PhyloMeasures: Fast Computations of Phylogenetic Biodiversity Measures


The package provides functions for computing the value and the statistical moments of several phylogenetic biodiversity measures. The measures which are supported in the current version of the package are: the Phylogenetic Diversity (PD), the Mean Pairwise Distance (MPD), the Mean Nearest Taxon Distance (MNTD), the Core Ancestor Cost (CAC), the Common Branch Length (CBL), the Community Distance (CD), the Community Distance Nearest Taxon (CDNT), the Phylogenetic Sorensen's Similarity (PhyloSor), and the Unique Fraction (UniFrac).


Package: PhyloMeasures
Type: Package
Version: 1.1
Date: 2015-03-20
License: GPL-3

The package contains two types of functions; functions that compute the value of a phylogenetic biodiversity measure, and functions that compute the statistical moments of a measure. We refer to the functions of the first type as query functions, and we refer to the functions of the latter type as moment functions.

The package provides one query function for each supported phylogenetic measure. The only exception is the CDNT measure, for which three query functions are provided, each handling a different version of this measure. For single-sample measures (these are the PD, the MPD, the MNTD, and the CAC), the corresponding query function receives a tree object (built using package ape), one matrix which represents the tip sets that we want to process, and a logical value that specifies whether for each input sample we want to compute the original value of a measure, or its standardised value. The standardised value of a measure M for a given tip set S is equal to the original value of M for S minus the mean value of M, and this divided by the standard deviation of M for these sets. The mean and the standard deviation values that are used here are computed among all subsets of tips in the input tree that have exactly the same number of elements as S. Query functions of two-sample measures may receive an additional matrix, and also arguments that specify which pairs of input samples should be processed. The query functions are: pd.query, mpd.query, mntd.query, cac.query, cbl.query, cd.query, cdnt.query, cdnt.directed.query, cdnt.averaged.query, phylosor.query, and unifrac.query .

The package also provides one moment function for each supported phylogenetic measure, except the Community Distance Nearest Taxon (CDNT), the Phylogenetic Sorensen's Similarity (PhyloSor), and the Unique Fraction (UniFrac). Each moment function receives a tree object (built using package ape), a vector with non-negative integers that indicates the samples sizes for which we want to compute the statistical moments of the measure, and further arguments that specify the statistical moments that we want to compute for each sample size. Especially for the CAC, the corresponding moment function can compute the k order moment of this measure for any positive integer k. For the rest of the measures, the corresponding moment functions can compute the expectation and the standard deviation for a given sample size. The moment functions provided in the package are: pd.moments, mpd.moments, mntd.moments, cac.moments, cbl.moments, and cd.moments.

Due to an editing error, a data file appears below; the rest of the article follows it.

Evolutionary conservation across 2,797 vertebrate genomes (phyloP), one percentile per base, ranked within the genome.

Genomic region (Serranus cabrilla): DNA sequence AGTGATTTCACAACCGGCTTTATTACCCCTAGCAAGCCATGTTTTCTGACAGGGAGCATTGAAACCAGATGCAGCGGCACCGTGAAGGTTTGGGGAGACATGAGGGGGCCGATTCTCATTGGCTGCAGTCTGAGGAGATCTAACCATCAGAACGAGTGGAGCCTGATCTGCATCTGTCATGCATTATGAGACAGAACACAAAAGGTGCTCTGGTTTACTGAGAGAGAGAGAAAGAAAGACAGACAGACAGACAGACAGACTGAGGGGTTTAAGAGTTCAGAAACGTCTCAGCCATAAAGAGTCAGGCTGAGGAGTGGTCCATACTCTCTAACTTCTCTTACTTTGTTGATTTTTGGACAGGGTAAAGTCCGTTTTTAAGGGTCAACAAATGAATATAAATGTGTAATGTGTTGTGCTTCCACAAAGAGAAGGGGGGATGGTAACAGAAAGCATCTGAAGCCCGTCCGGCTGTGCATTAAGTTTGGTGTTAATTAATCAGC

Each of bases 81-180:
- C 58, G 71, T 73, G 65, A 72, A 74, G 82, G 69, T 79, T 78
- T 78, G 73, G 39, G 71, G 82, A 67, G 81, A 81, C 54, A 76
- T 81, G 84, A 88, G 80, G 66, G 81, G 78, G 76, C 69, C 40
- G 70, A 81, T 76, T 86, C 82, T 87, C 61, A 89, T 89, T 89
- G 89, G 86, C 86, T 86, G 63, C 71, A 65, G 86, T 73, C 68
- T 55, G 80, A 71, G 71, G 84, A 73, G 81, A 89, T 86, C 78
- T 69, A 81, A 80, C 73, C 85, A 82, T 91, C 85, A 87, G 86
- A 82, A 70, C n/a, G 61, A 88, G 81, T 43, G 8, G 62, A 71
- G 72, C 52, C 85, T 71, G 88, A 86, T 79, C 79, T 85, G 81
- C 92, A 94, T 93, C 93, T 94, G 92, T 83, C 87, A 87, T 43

Constantinos Tsirogiannis and Brody Sandel

Maintainer: Constantinos Tsirogiannis <>


Faith, D.P. 1992. Conservation evaluation and phylogenetic diversity. Biological Conservation 61: 1-10.

Graham, C.H. and P.V.A. Fine. 2008. Phylogenetic beta diversity: linking ecological and evolutionary processes across space and time. Ecology Letters 11: 1265:1277.

Lozupone C. and R. Knight. 2005. UniFrac: a New Phylogenetic Method for Comparing Microbial Communities. Applied and Environmental Microbiology,71(12):8228-35.

Swenson, N.G. 2011. Phylogenetic beta diversity metrics, trait evolution and inferring functional beta diversity of communities. PLoS ONE: 6: e21264.

Tsirogiannis, C. and B. Sandel. In prep. Fast computation of measures of phylogenetic beta diversity.

Tsirogiannis, C., B. Sandel and D. Cheliotis. 2012. Efficient computation of popular phylogenetic tree measures. Algorithms in Bioinformatics, LNCS 7534: 30-43.

Tsirogiannis, C., B. Sandel and A. Kalvisa. 2014. New algorithms for computing phylogenetic biodiversity. Algorithms in Bioinformatics, LNCS 8701: 187-203.

Webb, C.O. 2000. Exploring the phylogenetic structure of ecological communities: An example for rain forest trees. The American Naturalist 156: 145-155.


#Load phylogenetic tree of bird families from package "ape"
data(bird.families, package = "ape")

#Create 100 random communities with 50 families each
comm = matrix(0,nrow = 100,ncol = length(bird.families$tip.label))
for(i in 1:nrow(comm)) {comm[i,sample(1:ncol(comm),50)] = 1}
colnames(comm) = bird.families$tip.label

#Use query function to calculate pd values for each community

#Use query function to calculate standardised versions

Want to suggest features or report bugs for Use the GitHub issue tracker. Vote for new features on Trello.

comments powered by Disqus